Now you senile ungrateful Ugandan Country men and women who saw it all through Amin and Obote but go on to deliberately skew our innocent youth towards your selfish, insensitive and imperialistic agenda and without the least shame plant in them your venomous indoctrination that our Ugandan saviour Museveni is worse than Obote and Amin, you must be having a psychiatric problem. And you go to national radios and TVs and in enjoyment of the peace, stability and freedom of speech ushered in by Museveni, you utter all the lies, abuses, scorn and ridiculous profanities and drive back home in peace and reach in one piece for yet tomorrow’s open rally to bellow the same silly lies to a gathering of youths as you’re still indeed enjoying your peace and freedom, something Amin and Obote must be “despising” Museveni for, in their interred ashes of a barbaric legacy.

History tells stories of ungrateful societies as can be seen below:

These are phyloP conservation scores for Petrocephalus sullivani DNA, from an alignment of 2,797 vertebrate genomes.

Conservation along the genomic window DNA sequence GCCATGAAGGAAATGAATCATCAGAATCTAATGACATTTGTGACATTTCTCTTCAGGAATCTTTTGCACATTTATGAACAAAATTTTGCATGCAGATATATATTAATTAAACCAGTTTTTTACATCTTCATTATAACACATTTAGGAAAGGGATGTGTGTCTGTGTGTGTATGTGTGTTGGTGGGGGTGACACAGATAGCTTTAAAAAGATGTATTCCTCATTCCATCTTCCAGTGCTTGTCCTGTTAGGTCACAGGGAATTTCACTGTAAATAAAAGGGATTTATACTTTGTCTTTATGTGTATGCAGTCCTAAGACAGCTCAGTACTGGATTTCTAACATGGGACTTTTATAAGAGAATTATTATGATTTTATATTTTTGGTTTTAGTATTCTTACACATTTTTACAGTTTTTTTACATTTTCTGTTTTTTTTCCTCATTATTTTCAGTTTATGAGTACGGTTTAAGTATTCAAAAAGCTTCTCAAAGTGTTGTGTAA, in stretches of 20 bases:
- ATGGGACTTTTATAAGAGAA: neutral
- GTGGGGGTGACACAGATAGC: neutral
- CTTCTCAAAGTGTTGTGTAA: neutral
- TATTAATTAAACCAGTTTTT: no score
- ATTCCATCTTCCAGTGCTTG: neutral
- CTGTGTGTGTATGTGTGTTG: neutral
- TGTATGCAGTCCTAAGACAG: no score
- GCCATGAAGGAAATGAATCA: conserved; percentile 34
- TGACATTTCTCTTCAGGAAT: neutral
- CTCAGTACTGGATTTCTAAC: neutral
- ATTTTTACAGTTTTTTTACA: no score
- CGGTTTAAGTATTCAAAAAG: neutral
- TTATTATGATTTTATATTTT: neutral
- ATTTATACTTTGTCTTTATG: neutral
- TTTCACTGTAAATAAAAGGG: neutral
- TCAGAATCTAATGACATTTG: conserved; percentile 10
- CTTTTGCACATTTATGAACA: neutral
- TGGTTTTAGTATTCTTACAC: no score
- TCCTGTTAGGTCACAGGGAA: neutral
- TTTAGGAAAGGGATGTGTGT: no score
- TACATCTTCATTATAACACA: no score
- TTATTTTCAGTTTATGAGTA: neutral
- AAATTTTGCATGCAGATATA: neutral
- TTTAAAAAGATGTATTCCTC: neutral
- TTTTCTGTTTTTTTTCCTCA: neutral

When the Bolivian military managed to find Che Guevara out of his hiding with the information of his discovery provided by the shepherd, after a successful arrest they asked the shepherd: “Why denounce and betray a man who sacrificed himself to fight for your freedom and well-being?” The shepherd replied: “I denounced him because the crackling of arms scared my animals in pasture” (during the war against the invaders!)

When Mohamed Karim, the Egyptian who undertook to resist the assault of Alexandria launched by Napoleon, was arrested by the army and sentenced to death, Napoleon appealed to him and said: “I have the trouble to execute a man who has valiantly defended his country, I do not wish history to retain the image of a person who stifles the impetus of the patriots that defend the integrity of their homeland, so, I promise you freedom if you pay ten thousand gold coins as financial compensation to my soldiers that the resistance killed.”